WASHINGTON, May 17 (UPI) -- A wooden ship believed to have sunk in the Gulf of Mexico in the early 19th century was discovered by a survey ship, U.S. scientists say.
The National Oceanic and Atmospheric Administration said the vessel is lying on the bottom in about 4,000 feet of water, 200 miles off the northern Gulf Coast shore, CNN reported. It was first detected in 2011 by a Shell Oil Co. survey that found an "unknown sonar contact."
NOAA scientists, using a remote-controlled underwater explorer, Little Hercules, and sonar mapping, have identified a wide variety of marine hardware and weaponry, including navigation instruments, anchors, cannons and muskets. Little Hercules made 29 dives in March and April from the NOAA ship Okeanos Explorer.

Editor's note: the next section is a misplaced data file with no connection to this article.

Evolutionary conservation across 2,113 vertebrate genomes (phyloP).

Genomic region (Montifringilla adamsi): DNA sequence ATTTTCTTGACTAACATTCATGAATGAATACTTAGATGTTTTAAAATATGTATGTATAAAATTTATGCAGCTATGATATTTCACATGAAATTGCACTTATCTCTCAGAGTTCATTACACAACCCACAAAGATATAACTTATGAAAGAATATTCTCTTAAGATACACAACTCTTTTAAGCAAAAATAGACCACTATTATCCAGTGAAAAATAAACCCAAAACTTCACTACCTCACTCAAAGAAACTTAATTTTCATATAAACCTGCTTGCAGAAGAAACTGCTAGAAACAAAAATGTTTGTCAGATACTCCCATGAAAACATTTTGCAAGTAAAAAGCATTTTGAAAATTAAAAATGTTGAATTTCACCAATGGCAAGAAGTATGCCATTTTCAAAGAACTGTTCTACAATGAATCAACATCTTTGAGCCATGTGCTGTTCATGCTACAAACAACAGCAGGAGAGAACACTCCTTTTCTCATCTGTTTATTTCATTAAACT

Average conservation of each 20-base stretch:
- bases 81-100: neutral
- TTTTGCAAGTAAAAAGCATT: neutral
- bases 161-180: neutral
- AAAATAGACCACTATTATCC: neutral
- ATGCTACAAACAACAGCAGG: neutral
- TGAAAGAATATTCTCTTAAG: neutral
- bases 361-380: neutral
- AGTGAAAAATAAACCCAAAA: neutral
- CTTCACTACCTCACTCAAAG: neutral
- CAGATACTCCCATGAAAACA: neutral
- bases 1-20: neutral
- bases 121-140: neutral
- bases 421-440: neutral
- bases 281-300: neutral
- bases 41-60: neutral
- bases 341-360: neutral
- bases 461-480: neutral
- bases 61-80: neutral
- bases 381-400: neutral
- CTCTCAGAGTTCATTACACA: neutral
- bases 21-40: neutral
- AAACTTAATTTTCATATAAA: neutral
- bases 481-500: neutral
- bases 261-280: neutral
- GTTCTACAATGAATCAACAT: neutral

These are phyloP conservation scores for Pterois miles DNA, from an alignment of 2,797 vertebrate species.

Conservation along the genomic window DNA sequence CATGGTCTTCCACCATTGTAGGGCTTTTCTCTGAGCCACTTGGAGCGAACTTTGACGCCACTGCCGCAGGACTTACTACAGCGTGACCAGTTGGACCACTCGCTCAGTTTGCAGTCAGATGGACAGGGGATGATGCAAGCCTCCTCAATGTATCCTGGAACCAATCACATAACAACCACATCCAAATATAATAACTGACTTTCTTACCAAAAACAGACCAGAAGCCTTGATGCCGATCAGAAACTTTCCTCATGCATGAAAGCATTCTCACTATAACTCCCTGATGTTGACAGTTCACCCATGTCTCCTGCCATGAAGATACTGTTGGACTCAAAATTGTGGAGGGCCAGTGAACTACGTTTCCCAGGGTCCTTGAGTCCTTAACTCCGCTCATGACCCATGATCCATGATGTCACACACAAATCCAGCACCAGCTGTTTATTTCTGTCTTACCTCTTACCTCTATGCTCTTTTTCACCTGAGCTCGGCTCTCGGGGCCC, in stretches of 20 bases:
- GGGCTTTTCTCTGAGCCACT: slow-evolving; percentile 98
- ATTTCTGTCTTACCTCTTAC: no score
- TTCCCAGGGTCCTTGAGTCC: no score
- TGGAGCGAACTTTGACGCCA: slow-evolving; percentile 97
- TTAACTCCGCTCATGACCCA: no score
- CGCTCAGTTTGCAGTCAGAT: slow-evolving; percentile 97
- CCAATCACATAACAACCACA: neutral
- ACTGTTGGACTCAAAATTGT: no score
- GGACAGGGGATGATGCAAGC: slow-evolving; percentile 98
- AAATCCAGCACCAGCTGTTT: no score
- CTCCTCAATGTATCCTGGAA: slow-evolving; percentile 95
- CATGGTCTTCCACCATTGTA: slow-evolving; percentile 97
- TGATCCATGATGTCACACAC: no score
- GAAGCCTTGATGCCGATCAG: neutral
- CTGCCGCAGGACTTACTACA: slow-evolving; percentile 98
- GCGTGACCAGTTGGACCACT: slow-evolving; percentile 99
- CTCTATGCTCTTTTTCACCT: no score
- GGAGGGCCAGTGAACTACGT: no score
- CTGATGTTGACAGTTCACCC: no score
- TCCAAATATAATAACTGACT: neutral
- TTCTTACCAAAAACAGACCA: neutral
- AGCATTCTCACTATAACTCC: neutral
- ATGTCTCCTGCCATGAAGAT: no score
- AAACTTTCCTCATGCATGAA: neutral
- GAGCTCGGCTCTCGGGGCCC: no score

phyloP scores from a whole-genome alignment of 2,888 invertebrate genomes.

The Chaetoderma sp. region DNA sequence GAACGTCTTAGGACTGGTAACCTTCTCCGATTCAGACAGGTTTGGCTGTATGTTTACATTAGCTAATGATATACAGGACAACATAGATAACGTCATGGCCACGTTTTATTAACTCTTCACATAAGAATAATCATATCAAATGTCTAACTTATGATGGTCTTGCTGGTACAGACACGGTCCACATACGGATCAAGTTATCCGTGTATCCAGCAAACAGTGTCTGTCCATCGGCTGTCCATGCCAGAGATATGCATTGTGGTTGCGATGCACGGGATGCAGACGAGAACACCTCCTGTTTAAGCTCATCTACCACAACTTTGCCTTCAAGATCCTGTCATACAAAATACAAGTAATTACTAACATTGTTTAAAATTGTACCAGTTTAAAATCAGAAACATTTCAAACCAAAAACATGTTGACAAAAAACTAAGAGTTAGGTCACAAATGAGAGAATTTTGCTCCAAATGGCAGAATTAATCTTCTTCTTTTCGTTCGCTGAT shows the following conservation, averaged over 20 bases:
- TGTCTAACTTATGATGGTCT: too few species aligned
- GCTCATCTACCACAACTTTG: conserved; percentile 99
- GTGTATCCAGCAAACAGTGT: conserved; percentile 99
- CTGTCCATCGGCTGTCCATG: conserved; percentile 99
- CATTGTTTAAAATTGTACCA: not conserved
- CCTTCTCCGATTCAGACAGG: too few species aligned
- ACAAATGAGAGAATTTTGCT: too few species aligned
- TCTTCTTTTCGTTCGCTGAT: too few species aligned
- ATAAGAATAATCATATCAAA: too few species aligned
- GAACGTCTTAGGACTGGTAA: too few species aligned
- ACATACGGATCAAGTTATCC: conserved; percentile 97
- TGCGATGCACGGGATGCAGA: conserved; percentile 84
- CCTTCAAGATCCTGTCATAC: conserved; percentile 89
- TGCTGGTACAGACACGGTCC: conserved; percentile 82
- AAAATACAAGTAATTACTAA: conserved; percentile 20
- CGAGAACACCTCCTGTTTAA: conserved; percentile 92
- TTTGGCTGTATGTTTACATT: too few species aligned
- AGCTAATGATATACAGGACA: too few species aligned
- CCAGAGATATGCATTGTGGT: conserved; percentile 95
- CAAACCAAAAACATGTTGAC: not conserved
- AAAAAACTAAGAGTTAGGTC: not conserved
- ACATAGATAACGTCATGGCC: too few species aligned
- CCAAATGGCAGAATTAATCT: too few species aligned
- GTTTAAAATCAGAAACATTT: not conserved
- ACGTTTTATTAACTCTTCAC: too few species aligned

"Artifacts in and around the wreck and the hull's copper sheathing may date the vessel to the early to mid-19th century," said Jack Irion, a maritime archaeologist with the Interior Department. "Some of the more datable objects include what appears to be a type of ceramic plate that was popular between 1800 and 1830, and a wide variety of glass bottles. A rare ship's stove on the site is one of only a handful of surviving examples in the world and the second one found on a shipwreck in the Gulf of Mexico."